Setting the NORM directive disables the syntax enabled when the RM directive was set, and automatically resets the additional Compiler directives to NOSPZERO, TRUNC"ANSI", NOOLDINDEX, OPTIONAL-FILE, NORETRYLOCK, ALIGN"8" and SEQUENTIAL"RECORD". Additionally, the system behaves as if you had specified the syntax:

sign trailing included

for signed numeric data items, and:

lock mode is exclusive

for each file in the program which has no explicit locking syntax declared. The final states of the additional directives set when you use the NORM directive are not necessarily the same as their initial default states.

RM/COBOL File Status Codes

RM/COBOL file status codes are either ANSI'74 file status codes or can be mapped onto extended file status codes, as shown below.

Status Key 1 Status Key 2 Extended File Status Code Description
9 0 9/143 REWRITE/DELETE not after successful READ
9/147 Wrong open or access mode for READ/ START.
9/148 Wrong open or access mode for WRITE.
9/149 Wrong open or access mode for REWRITE/ DELETE.
1 9/142 File not open - cannot be closed.
2 9/141 File already open - cannot be opened.
3 9/138 File is closed with lock - cannot open.
9/210 File is closed with lock.
4 9/013 File not found.
9/035 Incorrect access permission.
9/037 File access denied.
9/139 Record length or key inconsistent.
9 4 9/188 Filename too large.
6 9/146 No current record defined for sequential read.
8 9/071 Bad indexed file format.
9 9/065 File locked.
9/068 Record is locked.

Perform Statements

PERFORM statements are not treated in the same way by both COBOL systems. This COBOL system uses a stack-based perform handling system, while the RM/COBOL system associates a return address with a specific procedure name. As a result, under the RM/COBOL system, all end-points to PERFORM statements are always active until they are used. However, under this system, only the end-point of the last PERFORM statement is active at any one time.

You must set the PERFORM-TYPE directive with the RM parameter if this COBOL system is to emulate the behavior of RM/COBOL PERFORM statements.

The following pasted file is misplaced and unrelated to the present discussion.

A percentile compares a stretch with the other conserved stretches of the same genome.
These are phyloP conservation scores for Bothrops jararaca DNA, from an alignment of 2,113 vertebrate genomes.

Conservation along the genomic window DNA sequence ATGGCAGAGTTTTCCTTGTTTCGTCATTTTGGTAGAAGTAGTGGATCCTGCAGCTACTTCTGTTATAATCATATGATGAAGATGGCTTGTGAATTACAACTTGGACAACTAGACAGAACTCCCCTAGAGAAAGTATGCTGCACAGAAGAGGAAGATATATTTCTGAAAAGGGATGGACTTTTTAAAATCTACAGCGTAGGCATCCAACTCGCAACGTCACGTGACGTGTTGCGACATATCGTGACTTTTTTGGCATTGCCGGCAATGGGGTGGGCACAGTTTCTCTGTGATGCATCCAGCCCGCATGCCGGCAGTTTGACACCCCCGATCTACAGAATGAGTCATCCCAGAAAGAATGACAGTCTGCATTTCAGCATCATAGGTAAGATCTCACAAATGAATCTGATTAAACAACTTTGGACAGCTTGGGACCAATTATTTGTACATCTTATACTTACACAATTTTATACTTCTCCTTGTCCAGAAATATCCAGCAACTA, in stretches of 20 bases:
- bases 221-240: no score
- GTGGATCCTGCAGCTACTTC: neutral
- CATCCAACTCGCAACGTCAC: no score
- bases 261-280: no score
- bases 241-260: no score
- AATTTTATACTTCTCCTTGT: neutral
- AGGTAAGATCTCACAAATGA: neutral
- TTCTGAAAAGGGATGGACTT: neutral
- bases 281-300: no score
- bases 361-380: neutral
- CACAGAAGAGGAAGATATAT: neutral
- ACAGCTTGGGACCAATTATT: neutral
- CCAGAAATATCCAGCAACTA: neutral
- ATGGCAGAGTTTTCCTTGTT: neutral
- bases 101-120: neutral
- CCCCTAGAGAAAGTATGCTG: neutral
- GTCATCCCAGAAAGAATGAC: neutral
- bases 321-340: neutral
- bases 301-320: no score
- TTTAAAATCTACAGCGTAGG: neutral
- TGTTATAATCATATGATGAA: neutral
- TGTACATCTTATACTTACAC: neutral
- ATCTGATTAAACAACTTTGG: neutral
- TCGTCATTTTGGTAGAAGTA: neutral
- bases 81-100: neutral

Table Bound Checking

If you try to run a program under this COBOL system which contains a subscript value greater than the size of the table to which it refers, the run-time system will produce an error indicating this. Under the RM/COBOL system, however, no such table bound checking is done. Therefore, if you wish to disable table bound checking in this COBOL system, you must use the NOBOUND directive.

If you use the NOBOUND directive when running intermediate code, you will be able to access data beyond a table's bounds by using a subscript value greater than the table size. Use of the NOBOUND directive when you are producing intermediate code will also disable bound checking when running generated code. However, if you wish to access data beyond a table's bounds when running generated code, you must also use the directive NOBOUNDOPT.

Note: When you use the NOBOUNDOPT directive, performance will be impaired.

Types of Data

This COBOL system always allocates the same number of bytes to a data item as in the original program, but might redefine its contents when it is converted. Therefore, you must be aware that if these items are redefined, and the program logic expects to find a certain binary value in the redefinition, you might not receive the behavior you are expecting at run time. At run time, this COBOL system might treat the ON SIZE ERROR clause differently from the RM/COBOL system. See the chapter RM/COBOL Conversion Issues for further details.